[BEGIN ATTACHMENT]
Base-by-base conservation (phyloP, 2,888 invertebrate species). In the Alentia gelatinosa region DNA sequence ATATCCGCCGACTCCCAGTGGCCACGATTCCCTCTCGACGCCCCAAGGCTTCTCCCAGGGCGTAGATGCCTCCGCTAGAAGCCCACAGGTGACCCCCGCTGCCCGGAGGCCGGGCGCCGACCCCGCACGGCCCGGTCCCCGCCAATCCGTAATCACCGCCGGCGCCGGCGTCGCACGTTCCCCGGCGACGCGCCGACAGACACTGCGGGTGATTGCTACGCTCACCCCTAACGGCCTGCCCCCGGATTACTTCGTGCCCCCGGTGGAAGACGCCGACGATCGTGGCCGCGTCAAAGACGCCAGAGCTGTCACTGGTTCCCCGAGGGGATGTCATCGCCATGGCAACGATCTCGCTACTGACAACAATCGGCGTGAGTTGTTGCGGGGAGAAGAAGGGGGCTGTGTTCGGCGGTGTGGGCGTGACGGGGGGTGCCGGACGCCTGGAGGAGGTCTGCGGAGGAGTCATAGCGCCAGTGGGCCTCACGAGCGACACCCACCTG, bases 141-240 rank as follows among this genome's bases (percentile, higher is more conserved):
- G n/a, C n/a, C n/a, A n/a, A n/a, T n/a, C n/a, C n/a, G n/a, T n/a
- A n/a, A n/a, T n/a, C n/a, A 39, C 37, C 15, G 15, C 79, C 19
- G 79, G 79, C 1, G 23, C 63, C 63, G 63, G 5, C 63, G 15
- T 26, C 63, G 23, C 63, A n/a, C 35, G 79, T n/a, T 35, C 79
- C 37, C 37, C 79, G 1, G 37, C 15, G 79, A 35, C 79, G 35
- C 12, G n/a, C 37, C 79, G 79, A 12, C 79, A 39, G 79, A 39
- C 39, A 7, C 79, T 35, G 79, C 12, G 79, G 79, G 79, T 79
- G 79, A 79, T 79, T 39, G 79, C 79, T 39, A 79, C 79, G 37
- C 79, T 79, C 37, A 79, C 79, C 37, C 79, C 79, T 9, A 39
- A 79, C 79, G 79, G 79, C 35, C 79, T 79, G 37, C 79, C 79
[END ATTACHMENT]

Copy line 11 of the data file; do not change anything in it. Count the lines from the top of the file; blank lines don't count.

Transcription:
- A 79, C 79, G 79, G 79, C 35, C 79, T 79, G 37, C 79, C 79